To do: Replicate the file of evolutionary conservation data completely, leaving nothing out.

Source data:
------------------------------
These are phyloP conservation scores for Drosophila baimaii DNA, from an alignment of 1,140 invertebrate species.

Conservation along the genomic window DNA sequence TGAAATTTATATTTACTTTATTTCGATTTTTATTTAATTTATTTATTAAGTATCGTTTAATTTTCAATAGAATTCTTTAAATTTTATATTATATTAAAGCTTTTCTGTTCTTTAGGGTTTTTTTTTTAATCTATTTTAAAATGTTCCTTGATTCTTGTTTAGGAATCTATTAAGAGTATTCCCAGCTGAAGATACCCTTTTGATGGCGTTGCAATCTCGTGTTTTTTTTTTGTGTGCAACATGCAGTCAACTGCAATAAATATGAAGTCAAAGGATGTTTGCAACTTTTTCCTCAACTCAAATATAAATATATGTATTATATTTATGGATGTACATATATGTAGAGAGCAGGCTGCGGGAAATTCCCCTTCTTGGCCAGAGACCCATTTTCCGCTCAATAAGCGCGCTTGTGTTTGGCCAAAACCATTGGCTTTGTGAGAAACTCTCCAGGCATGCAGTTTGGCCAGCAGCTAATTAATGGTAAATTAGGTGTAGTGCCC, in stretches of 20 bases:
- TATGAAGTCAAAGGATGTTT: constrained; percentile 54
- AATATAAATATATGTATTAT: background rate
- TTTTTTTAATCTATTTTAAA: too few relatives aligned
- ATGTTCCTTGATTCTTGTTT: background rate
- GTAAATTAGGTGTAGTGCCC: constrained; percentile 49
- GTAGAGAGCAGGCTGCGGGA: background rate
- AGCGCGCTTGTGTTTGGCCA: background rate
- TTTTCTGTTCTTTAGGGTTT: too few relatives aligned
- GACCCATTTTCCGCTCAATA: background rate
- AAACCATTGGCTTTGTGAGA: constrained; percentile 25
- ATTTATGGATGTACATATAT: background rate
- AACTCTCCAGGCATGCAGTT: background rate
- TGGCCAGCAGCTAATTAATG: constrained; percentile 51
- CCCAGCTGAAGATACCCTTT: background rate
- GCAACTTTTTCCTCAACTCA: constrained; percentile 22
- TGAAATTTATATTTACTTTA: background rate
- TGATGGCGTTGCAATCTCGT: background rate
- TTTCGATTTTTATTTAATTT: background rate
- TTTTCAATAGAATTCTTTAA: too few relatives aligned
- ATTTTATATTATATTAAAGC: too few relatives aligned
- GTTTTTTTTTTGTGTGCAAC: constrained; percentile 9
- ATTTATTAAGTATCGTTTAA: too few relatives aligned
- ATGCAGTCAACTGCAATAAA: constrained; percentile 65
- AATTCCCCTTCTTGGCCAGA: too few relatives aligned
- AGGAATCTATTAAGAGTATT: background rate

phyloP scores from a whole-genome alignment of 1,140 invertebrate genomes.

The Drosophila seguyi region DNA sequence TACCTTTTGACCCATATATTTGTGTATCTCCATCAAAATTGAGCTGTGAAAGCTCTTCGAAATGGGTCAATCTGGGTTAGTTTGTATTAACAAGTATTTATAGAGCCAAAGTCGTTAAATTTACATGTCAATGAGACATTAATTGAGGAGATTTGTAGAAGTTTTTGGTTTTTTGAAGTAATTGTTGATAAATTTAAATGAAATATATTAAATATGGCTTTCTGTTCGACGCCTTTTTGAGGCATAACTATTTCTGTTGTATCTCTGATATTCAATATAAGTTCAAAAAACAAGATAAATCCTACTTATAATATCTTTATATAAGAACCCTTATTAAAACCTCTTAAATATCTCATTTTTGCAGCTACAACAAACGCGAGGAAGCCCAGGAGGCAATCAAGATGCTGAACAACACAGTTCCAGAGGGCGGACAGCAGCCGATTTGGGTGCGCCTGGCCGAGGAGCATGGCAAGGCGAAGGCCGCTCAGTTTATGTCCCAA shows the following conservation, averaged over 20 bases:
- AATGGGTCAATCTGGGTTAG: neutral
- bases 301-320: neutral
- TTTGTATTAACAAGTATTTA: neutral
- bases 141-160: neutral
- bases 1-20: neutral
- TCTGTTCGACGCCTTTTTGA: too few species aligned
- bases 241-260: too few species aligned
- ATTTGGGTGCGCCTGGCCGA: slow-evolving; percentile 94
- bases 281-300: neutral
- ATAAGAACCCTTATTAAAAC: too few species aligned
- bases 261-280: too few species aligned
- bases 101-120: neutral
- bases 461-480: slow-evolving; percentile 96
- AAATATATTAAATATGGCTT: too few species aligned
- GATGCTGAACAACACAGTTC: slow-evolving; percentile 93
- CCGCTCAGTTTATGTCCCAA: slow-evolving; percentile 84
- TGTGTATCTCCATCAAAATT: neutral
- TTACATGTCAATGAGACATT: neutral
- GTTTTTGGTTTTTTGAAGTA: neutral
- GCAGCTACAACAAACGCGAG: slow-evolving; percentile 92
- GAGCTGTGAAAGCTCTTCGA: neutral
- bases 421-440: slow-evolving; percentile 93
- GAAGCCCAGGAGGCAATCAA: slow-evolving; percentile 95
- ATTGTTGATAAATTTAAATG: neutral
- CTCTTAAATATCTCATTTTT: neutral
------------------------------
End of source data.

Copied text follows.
These are phyloP conservation scores for Drosophila baimaii DNA, from an alignment of 1,140 invertebrate species.

Conservation along the genomic window DNA sequence TGAAATTTATATTTACTTTATTTCGATTTTTATTTAATTTATTTATTAAGTATCGTTTAATTTTCAATAGAATTCTTTAAATTTTATATTATATTAAAGCTTTTCTGTTCTTTAGGGTTTTTTTTTTAATCTATTTTAAAATGTTCCTTGATTCTTGTTTAGGAATCTATTAAGAGTATTCCCAGCTGAAGATACCCTTTTGATGGCGTTGCAATCTCGTGTTTTTTTTTTGTGTGCAACATGCAGTCAACTGCAATAAATATGAAGTCAAAGGATGTTTGCAACTTTTTCCTCAACTCAAATATAAATATATGTATTATATTTATGGATGTACATATATGTAGAGAGCAGGCTGCGGGAAATTCCCCTTCTTGGCCAGAGACCCATTTTCCGCTCAATAAGCGCGCTTGTGTTTGGCCAAAACCATTGGCTTTGTGAGAAACTCTCCAGGCATGCAGTTTGGCCAGCAGCTAATTAATGGTAAATTAGGTGTAGTGCCC, in stretches of 20 bases:
- TATGAAGTCAAAGGATGTTT: constrained; percentile 54
- AATATAAATATATGTATTAT: background rate
- TTTTTTTAATCTATTTTAAA: too few relatives aligned
- ATGTTCCTTGATTCTTGTTT: background rate
- GTAAATTAGGTGTAGTGCCC: constrained; percentile 49
- GTAGAGAGCAGGCTGCGGGA: background rate
- AGCGCGCTTGTGTTTGGCCA: background rate
- TTTTCTGTTCTTTAGGGTTT: too few relatives aligned
- GACCCATTTTCCGCTCAATA: background rate
- AAACCATTGGCTTTGTGAGA: constrained; percentile 25
- ATTTATGGATGTACATATAT: background rate
- AACTCTCCAGGCATGCAGTT: background rate
- TGGCCAGCAGCTAATTAATG: constrained; percentile 51
- CCCAGCTGAAGATACCCTTT: background rate
- GCAACTTTTTCCTCAACTCA: constrained; percentile 22
- TGAAATTTATATTTACTTTA: background rate
- TGATGGCGTTGCAATCTCGT: background rate
- TTTCGATTTTTATTTAATTT: background rate
- TTTTCAATAGAATTCTTTAA: too few relatives aligned
- ATTTTATATTATATTAAAGC: too few relatives aligned
- GTTTTTTTTTTGTGTGCAAC: constrained; percentile 9
- ATTTATTAAGTATCGTTTAA: too few relatives aligned
- ATGCAGTCAACTGCAATAAA: constrained; percentile 65
- AATTCCCCTTCTTGGCCAGA: too few relatives aligned
- AGGAATCTATTAAGAGTATT: background rate

phyloP scores from a whole-genome alignment of 1,140 invertebrate genomes.

The Drosophila seguyi region DNA sequence TACCTTTTGACCCATATATTTGTGTATCTCCATCAAAATTGAGCTGTGAAAGCTCTTCGAAATGGGTCAATCTGGGTTAGTTTGTATTAACAAGTATTTATAGAGCCAAAGTCGTTAAATTTACATGTCAATGAGACATTAATTGAGGAGATTTGTAGAAGTTTTTGGTTTTTTGAAGTAATTGTTGATAAATTTAAATGAAATATATTAAATATGGCTTTCTGTTCGACGCCTTTTTGAGGCATAACTATTTCTGTTGTATCTCTGATATTCAATATAAGTTCAAAAAACAAGATAAATCCTACTTATAATATCTTTATATAAGAACCCTTATTAAAACCTCTTAAATATCTCATTTTTGCAGCTACAACAAACGCGAGGAAGCCCAGGAGGCAATCAAGATGCTGAACAACACAGTTCCAGAGGGCGGACAGCAGCCGATTTGGGTGCGCCTGGCCGAGGAGCATGGCAAGGCGAAGGCCGCTCAGTTTATGTCCCAA shows the following conservation, averaged over 20 bases:
- AATGGGTCAATCTGGGTTAG: neutral
- bases 301-320: neutral
- TTTGTATTAACAAGTATTTA: neutral
- bases 141-160: neutral
- bases 1-20: neutral
- TCTGTTCGACGCCTTTTTGA: too few species aligned
- bases 241-260: too few species aligned
- ATTTGGGTGCGCCTGGCCGA: slow-evolving; percentile 94
- bases 281-300: neutral
- ATAAGAACCCTTATTAAAAC: too few species aligned
- bases 261-280: too few species aligned
- bases 101-120: neutral
- bases 461-480: slow-evolving; percentile 96
- AAATATATTAAATATGGCTT: too few species aligned
- GATGCTGAACAACACAGTTC: slow-evolving; percentile 93
- CCGCTCAGTTTATGTCCCAA: slow-evolving; percentile 84
- TGTGTATCTCCATCAAAATT: neutral
- TTACATGTCAATGAGACATT: neutral
- GTTTTTGGTTTTTTGAAGTA: neutral
- GCAGCTACAACAAACGCGAG: slow-evolving; percentile 92
- GAGCTGTGAAAGCTCTTCGA: neutral
- bases 421-440: slow-evolving; percentile 93
- GAAGCCCAGGAGGCAATCAA: slow-evolving; percentile 95
- ATTGTTGATAAATTTAAATG: neutral
- CTCTTAAATATCTCATTTTT: neutral